(Please don't ask me where I got a copy of LiH, since more people should be allowed to see them online! Google will reveal all.)

UPDATE: Gee those New York Times reporters know lots of stuff about mistakes.

Tuesday, March 06, 2007

Freeman (Dyson) in New York

Why do I ever leave the apartment without a camera? K and I left the house on Sunday afternoon with a few errands and some work to do, but knew that our final destination was the Guggenheim Museum. The goal was to see "El Greco to Picasso" (at least for 15-20 minutes after bumping into one of my oldest college friends who lives in Turkey, etc. -- can anyone reading this quantify the effective area of the entire planet, once network effects are taken into account?), find somewhere to eat on the Upper East Side (Cafe Alsace, found by accident given Saigon Grill's unexpected renovations, was pretty great), and then to see Freeman Dyson talk about "How We Might Have Gone To Mars in 1965."

Freeman Dyson. I nearly jumped when I got the email announcing this late last week. Here's a guy who has made a mark in real science (QED, Schwinger-Dyson equations etc.), real science & military policy (JASON, test-ban treaties), and even science "fiction" (Dyson spheres, Dyson trees -- on comets no less) and written more than a few books for general consumption. And he's 84, so no time to waste. Then again, K and I saw him being guided through the main exhibition and he looked pretty spry, regardless of age.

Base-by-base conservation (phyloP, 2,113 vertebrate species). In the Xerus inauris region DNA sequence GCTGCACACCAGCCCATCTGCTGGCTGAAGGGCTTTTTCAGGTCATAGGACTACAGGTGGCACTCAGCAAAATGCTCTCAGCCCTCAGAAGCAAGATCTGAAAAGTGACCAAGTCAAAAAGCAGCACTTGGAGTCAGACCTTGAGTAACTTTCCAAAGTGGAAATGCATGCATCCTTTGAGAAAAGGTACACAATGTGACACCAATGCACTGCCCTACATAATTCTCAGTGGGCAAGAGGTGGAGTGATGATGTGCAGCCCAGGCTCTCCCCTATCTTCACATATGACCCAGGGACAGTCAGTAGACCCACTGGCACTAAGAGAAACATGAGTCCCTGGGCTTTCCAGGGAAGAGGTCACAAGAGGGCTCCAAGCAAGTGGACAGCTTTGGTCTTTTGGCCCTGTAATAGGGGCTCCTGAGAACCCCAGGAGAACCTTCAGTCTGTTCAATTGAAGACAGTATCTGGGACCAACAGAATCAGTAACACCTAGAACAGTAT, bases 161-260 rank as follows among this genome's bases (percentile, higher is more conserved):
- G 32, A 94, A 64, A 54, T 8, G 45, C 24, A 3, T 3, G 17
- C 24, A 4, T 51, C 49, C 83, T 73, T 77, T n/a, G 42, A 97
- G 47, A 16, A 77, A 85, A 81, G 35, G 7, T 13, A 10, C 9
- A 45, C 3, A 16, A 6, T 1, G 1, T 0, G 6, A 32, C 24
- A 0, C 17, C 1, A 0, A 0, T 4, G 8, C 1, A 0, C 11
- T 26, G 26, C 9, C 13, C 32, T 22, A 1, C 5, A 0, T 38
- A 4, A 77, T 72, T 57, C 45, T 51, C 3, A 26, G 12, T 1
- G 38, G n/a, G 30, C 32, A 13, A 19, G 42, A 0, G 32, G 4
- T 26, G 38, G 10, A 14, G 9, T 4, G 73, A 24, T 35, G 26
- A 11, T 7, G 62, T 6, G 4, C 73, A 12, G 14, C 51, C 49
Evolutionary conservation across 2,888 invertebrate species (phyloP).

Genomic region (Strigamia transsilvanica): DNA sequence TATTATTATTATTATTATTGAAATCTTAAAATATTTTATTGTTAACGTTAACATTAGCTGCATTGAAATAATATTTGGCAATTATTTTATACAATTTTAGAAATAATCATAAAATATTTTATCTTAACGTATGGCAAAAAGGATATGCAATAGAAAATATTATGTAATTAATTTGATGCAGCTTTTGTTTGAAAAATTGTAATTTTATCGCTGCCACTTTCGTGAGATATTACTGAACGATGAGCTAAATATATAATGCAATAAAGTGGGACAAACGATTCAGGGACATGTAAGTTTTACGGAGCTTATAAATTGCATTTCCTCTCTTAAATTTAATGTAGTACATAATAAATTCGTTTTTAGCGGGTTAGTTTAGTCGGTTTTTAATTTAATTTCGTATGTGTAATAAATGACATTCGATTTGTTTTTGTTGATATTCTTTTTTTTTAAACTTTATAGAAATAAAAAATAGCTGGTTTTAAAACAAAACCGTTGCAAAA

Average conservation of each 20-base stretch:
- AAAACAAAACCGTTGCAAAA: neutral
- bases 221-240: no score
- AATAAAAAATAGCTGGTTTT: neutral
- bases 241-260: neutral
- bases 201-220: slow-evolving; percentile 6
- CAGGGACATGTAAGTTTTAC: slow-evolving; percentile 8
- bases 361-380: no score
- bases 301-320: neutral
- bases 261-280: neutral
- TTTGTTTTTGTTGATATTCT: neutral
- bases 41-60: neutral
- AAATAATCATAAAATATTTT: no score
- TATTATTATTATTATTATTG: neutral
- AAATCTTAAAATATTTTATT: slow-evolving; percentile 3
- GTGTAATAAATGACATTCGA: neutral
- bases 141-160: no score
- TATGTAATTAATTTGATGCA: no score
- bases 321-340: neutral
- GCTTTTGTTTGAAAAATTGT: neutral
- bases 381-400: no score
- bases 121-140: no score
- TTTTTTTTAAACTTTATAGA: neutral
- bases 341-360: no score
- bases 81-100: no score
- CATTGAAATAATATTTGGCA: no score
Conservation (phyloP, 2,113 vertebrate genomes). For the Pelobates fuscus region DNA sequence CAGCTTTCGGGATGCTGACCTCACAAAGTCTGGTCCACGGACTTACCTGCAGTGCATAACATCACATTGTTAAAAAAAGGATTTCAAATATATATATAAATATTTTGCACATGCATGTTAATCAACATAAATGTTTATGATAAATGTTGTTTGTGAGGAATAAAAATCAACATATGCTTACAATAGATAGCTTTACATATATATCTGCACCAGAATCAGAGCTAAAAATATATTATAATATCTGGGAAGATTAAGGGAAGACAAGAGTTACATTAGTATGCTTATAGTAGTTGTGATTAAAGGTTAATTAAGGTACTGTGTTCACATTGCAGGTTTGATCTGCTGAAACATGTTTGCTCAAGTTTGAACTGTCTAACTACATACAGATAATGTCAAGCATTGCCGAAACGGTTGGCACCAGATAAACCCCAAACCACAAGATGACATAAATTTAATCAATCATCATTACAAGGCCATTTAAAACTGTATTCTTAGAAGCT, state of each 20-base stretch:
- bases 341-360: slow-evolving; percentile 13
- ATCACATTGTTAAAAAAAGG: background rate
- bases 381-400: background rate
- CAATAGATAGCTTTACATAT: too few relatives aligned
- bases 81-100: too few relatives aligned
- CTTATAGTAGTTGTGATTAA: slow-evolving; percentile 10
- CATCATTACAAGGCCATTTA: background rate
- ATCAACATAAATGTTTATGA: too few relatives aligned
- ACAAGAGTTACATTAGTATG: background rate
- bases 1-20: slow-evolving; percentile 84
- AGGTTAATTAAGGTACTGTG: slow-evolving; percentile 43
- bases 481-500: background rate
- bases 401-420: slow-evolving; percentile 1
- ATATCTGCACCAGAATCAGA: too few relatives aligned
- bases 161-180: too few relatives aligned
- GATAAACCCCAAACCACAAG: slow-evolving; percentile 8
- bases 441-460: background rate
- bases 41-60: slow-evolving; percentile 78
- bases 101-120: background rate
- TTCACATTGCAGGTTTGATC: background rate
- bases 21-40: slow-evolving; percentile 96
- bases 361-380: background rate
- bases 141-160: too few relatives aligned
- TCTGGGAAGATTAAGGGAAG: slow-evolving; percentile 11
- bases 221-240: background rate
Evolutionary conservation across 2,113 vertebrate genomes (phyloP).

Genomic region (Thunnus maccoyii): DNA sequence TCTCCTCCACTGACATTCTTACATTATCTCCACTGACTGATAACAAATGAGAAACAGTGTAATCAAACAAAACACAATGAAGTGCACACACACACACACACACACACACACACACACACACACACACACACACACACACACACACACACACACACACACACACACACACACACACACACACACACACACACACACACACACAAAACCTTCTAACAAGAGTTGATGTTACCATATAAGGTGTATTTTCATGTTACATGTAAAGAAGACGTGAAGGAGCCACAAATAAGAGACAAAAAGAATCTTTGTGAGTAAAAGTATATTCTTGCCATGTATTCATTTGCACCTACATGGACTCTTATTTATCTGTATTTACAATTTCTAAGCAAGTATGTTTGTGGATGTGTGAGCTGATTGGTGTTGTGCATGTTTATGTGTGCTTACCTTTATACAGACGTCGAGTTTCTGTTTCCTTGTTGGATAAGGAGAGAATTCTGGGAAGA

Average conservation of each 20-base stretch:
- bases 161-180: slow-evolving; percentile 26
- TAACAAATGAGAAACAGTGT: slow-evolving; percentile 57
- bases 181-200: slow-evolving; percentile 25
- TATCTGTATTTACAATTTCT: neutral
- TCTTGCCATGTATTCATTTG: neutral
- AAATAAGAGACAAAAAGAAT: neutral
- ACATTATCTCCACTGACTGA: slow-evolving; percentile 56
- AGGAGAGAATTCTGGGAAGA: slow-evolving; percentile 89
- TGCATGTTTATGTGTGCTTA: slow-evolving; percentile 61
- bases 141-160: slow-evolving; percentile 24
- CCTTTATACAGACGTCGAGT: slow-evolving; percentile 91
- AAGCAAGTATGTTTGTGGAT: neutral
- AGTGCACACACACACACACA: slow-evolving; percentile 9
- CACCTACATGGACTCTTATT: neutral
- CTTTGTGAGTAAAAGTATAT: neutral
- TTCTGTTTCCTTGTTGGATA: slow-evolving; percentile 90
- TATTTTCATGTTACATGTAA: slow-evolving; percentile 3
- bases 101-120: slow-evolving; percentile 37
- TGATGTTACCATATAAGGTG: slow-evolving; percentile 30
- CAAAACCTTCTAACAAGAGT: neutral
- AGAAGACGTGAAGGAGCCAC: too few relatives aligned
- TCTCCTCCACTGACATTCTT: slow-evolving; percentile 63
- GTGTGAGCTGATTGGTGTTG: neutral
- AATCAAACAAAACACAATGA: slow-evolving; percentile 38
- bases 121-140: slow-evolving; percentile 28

Anyway, no time today to go into how great his talk was, or to explain the context in detail. Bottom line: Project Orion - a spaceship to explore the solar system (carrying real scientists in addition to astronauts, even, a la the Beagle) powered by several thousand 1-kiloton nuclear bombs, deployed via what was planned to be essentially a Coke-bottle dispenser (General Atomic even consulted with Coca-Cola about this!). The powerpoint (prepared by his son George, one famous child among six, who wrote the definitive history about Orion several years ago) was incredible, simple and full of 1) archival images, many declassified for George Dyson's book, and 2) honest-to-God information, which he would let us read. And finally, he answered questions, lots of them, and even the ones which were completely off topic. After we left the theater (downstairs at the Guggenheim and clearly unaltered Frank Lloyd Wright -- itself worth the price of admission) and the post-talk reception (an extremely gracious touch, but where K noticed that no-one seemed to be getting Dyson a glass of water -- so she brought him one!) we basically flew home. It was a really well-executed Sunday event by Dyson and the Guggenheim, and we'll be back.